Daily Telegraph Cryptic No 27668
Hints and tips by Gazza
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BD Rating – Difficulty ** – Enjoyment ***
As is usual for Tuesdays there is nothing too scary in today’s puzzle. Do let us know what you thought of it and how you got on.
If you click on any of the areas showing ‘Click here!’ you’ll see the actual answer so only do that as a last resort.
1a Impostor? Nonsense (6)
HUMBUG – we start with a straight double definition although the use of this noun to mean an impostor or hoaxer is not commonly used these days (as far as I can establish the name of the minty sweet is not related to this meaning). The second definition is commonly heard in Scrooge’s reaction to the Christmas season (and most people’s reaction to Christmas goods appearing in the shops in September).
5a Disease, nasty-sounding — pets affected (4-4)
FOWL-PEST – what sounds like an adjective meaning nasty or disgusting is followed by an anagram (affected) of PETS.
9a Honeymoon suite for them — grand bedroom, I suspect (5,3,5)
BRIDE AND GROOM – this is a pleasing semi-all-in-one. The answer is an anagram (suspect) of GRAND BEDROOM I.
10a Mate ringing a seabird is taking protective interest (8)
PATERNAL – a mate contains (ringing) A and a seabird.
11a French dramatist elected to enter competition (6)
RACINE – insert an adverb meaning elected into a competition.
12a Nothing about English version in US state (6)
NEVADA – an informal word, from Spanish, meaning nothing goes round the abbreviation for English version.
14a Work in vile Parisian prison (8)
BASTILLE – insert a verb to work or cultivate the land into an adjective meaning vile or squalid. Perhaps ‘old Parisian prison’ would have been a better definition since little of it remains today.
16a A female, silver-tongued and wealthy (8)
AFFLUENT – string together A (from the clue), F(emale) and an adjective meaning silver-tongued or articulate.
19a Pop out after beer in Syrian city (6)
ALEPPO – an anagram (out) of POP follows Crosswordland’s usual beer.
21a Foremost of players to speak in golf club (6)
PUTTER – the first (foremost) letter of P(layers) is followed by a verb to speak.
23a Story one cadet concocted (8)
ANECDOTE – an anagram (concocted) of ONE CADET.
25a Guy at No.9, best player on pitch? (3,2,3,5)
MAN OF THE MATCH – the setter wants you to think that 9 is the number on the player’s shirt but it’s actually one of the pair at 9a (who’s usually, but not always in these modern times, a guy).
26a In power replacing Liberal? Vote received makes this likely (8)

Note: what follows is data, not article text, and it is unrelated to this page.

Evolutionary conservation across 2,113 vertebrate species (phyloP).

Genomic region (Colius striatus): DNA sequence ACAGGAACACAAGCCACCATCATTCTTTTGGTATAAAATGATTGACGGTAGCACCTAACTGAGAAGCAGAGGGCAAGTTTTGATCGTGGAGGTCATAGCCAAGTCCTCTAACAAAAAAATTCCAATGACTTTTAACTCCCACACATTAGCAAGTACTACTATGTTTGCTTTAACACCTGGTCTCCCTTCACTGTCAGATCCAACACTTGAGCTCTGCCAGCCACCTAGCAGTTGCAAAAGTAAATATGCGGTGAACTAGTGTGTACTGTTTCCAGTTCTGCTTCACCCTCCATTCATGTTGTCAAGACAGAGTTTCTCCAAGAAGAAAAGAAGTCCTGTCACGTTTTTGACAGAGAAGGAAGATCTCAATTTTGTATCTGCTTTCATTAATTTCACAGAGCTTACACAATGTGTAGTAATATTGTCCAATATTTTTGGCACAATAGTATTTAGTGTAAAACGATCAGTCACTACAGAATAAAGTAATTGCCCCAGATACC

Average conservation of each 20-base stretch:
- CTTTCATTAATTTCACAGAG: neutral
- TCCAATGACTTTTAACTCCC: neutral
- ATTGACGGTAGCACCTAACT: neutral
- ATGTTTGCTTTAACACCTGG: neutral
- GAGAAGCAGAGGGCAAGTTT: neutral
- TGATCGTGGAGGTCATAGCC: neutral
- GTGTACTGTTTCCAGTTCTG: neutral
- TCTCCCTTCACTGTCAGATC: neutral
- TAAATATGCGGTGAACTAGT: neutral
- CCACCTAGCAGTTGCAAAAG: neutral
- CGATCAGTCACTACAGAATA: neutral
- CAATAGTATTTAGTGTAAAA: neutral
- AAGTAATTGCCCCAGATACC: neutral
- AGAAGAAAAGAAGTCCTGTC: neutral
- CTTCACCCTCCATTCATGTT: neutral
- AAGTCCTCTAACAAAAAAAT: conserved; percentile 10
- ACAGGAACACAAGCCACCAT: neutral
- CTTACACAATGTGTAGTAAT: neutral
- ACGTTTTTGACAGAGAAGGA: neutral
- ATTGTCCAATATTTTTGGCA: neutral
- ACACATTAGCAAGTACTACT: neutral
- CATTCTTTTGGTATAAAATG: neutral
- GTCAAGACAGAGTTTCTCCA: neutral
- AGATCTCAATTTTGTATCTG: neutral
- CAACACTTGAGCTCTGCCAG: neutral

EXPECTED – start with an adverb meaning in (with the same meaning as in 11a, i.e. chosen by the voters) and replace the L(iberal) with P(ower). Finally insert (received) how you mark your vote on the ballot paper.
27a Untidy, dancing in state of undress (6)
NUDITY – an anagram (dancing) of UNTIDY.
2d Drunken bum’s ardour causing offence (7)
UMBRAGE – an anagram (drunken) of BUM is followed by ardour or an overpowering passion.
3d Carrot bachelor covered with cheese (5)
BRIBE – carrot here means a sweetener or inducement. B(achelor) is contained inside a creamy cheese.
4d Novelist suppressing joke — it’s fruity (9)
GREENGAGE – the surname of an English novelist (the author of Brighton Rock and Our Man in Havana) goes round (suppressing) a joke.
5d Following suit, mostly to impress a new group of admirers (3,4)
FAN CLUB – the abbreviation for following (used to refer to the following section in a book, for example) precedes a card suit without its final letter (mostly). Then A and N(ew) get inserted (to impress).
6d Bet salary on first of runners (5)
WAGER – payment for regular work is followed by (on, in a down clue) the first letter of runners.
7d In favour of writer exposing outlaw (9)
PROSCRIBE – a charade of a preposition meaning in favour of and an old word for a writer. Exposing here is just a link word, i.e. a + b reveals c.
8d Influential in workshop, ignoring right line (7)
SEMINAL – start with a workshop or discussion group, drop (ignoring) the R(ight) and add L(ine).
13d Suddenly, everyone agreed about carbon (3,2,4)
ALL AT ONCE – join together a word meaning everyone and a phrase (2,3) meaning agreed or in accord and insert the chemical symbol for carbon.
15d Political leaders ordered means test (9)
STATESMEN – an anagram (ordered) of MEANS TEST.
17d Perplex loud clumsy person (7)
FLUMMOX – the musical abbreviation for loud followed by an informal word for a stupid, clumsy person (most dictionaries declare this word to be of unknown origin but elsewhere it is said to come from Scots dialect).
18d Vandalised paintings mounted in front of hut (7)
TRASHED – reverse (mounted, in a down clue) a general word for paintings and follow this with a hut.
20d Crack in planter’s recent (3,4)
POT SHOT – crack here is a critical remark or unkind joke directed at an easy target. An ornamental container for plants plus the ‘S is followed by an informal adjective meaning recent or up to date.
22d Fire damaged rear of boat, resulting in this? (5)
REFIT – an anagram (damaged) of FIRE followed by the rearmost letter of boat.
24d Old-fashioned old man penning note (5)
DATED – a familiar term for father or old man contains (penning) one of the notes of tonic sol-fa.
The clues I liked best today were the linked 9a and 25a. Which ones appealed to you?
Today’s Quickie Pun: BRED + STYX = BREADSTICKS